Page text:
The Bedford Glossary of Critical and Literary Terms - Ross Murfin 2018


Sentimentalism: A term usually used pejoratively today to refer to works that play excessively and unconvincingly on the audience’s emotions, particularly those of pity and sympathy. Authors are open to the charge of sentimentalism when, having failed to establish adequate motivation, they elicit those emotions through fast-acting, artificial means (for example, scenes involving tearful goodbyes and the use of saccharine romantic music). Literature is also labeled sentimental when an author exploits and exaggerates sensibility, i.e., susceptibility to feeling rather than reason.

What is viewed as sentimental in one era may not seem so in another; furthermore, what strikes one person as unvarnished sentimentalism may be compelling and moving to another. Although contemporary critics and readers find incredibly “hokey” the types of deathbed scenes common in eighteenth- and nineteenth-century sentimental novels and comedies, many critics and readers of those eras were impressed by the power of such works to express and evoke genuine emotion.

EXAMPLES: Harriet Beecher Stowe’s Uncle Tom’s Cabin (1852) is steeped in sentimentalism, as reflected in the scene in which a young slave mother, carrying her child, leaps from ice floe to ice floe across the Ohio River in a desperate attempt to escape a slave trader, and the death of the angelic Evangeline, who gives each of her family’s slaves a lock of her hair, having preached to them the value of living a good Christian life:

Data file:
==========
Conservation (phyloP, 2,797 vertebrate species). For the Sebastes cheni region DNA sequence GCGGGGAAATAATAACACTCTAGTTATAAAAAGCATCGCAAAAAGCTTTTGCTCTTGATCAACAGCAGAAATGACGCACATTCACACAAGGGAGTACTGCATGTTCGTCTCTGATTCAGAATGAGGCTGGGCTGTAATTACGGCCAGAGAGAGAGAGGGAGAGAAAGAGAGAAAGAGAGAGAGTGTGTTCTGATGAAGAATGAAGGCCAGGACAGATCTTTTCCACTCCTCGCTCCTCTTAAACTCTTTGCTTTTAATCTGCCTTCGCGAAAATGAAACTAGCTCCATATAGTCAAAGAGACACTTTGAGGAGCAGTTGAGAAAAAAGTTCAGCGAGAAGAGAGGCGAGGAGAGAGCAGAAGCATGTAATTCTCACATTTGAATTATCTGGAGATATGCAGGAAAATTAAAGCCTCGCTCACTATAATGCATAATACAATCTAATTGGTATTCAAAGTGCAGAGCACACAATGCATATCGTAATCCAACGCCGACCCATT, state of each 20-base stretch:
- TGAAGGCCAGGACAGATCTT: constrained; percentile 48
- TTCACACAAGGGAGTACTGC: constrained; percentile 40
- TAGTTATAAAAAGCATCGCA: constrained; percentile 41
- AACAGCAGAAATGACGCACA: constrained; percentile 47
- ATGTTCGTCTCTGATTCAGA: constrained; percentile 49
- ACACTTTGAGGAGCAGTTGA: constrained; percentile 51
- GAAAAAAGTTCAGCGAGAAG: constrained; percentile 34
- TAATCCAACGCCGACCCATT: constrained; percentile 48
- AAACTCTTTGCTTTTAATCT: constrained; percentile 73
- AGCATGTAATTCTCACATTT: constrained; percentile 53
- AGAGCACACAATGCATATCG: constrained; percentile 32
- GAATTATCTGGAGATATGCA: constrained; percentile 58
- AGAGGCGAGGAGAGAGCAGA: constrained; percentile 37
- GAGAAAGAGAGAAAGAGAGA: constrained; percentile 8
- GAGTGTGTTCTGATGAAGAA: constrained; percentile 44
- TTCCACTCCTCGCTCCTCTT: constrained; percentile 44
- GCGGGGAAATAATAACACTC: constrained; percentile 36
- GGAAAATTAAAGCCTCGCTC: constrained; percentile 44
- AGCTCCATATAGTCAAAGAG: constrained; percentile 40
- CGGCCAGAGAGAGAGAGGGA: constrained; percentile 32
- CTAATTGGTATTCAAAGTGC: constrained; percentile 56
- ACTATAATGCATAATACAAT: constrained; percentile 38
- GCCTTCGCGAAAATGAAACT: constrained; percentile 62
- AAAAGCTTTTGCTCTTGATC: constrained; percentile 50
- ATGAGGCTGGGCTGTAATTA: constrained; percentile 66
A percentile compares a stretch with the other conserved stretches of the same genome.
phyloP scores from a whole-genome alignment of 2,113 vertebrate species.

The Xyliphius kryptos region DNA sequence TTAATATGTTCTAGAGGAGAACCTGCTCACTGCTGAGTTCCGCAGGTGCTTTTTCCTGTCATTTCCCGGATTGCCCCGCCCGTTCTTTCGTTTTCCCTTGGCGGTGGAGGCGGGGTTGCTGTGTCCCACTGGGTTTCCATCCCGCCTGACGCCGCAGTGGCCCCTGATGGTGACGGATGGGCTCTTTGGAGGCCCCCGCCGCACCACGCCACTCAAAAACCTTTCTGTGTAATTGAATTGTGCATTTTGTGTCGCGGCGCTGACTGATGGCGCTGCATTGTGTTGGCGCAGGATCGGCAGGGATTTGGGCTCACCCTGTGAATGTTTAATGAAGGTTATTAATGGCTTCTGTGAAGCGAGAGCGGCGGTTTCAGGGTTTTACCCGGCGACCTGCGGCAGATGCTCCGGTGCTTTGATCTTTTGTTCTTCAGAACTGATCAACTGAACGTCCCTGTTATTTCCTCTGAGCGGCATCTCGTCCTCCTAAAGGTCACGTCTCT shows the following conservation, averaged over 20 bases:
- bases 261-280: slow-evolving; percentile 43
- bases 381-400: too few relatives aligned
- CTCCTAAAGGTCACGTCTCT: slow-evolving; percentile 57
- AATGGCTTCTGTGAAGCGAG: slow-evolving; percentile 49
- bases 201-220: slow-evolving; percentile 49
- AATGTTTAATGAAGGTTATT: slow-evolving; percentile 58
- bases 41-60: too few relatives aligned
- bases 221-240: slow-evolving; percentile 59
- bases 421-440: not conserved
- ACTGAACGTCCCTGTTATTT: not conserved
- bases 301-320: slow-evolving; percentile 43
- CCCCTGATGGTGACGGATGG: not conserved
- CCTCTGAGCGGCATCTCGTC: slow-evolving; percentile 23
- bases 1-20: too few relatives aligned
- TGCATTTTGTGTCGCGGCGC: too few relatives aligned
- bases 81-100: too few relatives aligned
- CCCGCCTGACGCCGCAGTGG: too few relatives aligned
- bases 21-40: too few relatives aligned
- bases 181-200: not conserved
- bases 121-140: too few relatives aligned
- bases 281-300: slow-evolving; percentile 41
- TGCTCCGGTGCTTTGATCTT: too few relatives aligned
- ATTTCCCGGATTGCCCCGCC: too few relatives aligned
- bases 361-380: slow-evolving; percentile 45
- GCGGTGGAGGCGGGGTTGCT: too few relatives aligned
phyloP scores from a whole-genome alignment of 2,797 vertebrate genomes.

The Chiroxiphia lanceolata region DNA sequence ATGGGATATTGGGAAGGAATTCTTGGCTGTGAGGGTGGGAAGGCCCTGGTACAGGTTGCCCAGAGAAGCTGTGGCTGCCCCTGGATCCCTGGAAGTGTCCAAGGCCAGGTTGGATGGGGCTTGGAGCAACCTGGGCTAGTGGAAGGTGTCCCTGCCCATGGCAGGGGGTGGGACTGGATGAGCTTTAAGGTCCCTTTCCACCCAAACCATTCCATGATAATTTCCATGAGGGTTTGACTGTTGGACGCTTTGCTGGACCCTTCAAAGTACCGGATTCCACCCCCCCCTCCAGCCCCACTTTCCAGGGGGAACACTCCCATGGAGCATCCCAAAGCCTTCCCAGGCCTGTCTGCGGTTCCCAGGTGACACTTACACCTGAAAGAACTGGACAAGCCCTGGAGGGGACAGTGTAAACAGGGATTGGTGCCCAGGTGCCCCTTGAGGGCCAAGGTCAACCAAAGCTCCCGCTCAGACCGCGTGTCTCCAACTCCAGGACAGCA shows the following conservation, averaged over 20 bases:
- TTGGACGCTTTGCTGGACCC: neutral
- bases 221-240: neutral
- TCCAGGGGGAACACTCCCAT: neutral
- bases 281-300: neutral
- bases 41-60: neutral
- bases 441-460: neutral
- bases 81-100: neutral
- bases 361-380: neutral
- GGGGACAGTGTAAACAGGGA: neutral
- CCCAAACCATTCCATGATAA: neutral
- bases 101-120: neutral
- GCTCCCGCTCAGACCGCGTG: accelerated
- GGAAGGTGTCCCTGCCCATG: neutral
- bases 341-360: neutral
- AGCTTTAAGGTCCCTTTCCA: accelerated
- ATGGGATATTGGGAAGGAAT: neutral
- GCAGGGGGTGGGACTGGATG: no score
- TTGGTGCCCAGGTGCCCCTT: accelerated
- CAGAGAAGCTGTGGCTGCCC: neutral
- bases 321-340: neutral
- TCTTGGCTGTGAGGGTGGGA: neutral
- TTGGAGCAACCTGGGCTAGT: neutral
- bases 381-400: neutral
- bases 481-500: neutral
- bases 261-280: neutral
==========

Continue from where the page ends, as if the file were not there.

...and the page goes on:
It is impossible to describe the scene, as, with tears and sobs, they gathered round the little creature, and took from her hands what seemed to them a last mark of her love. They fell on their knees; they sobbed, and prayed, and kissed the hem of her garment; and the elder ones poured forth words of endearment, mingled in prayers and blessings, after the manner of their susceptible race.

The musical Annie (1977; adapted to film 1982) and the television series Lassie (1954—74) are seen by many modern audiences as extremely — and sometimes excessively — sentimental; critically acclaimed films noted for their sentimental power include West Side Story (1961), Field of Dreams (1989), Million Dollar Baby (2004), and Boyhood (2014).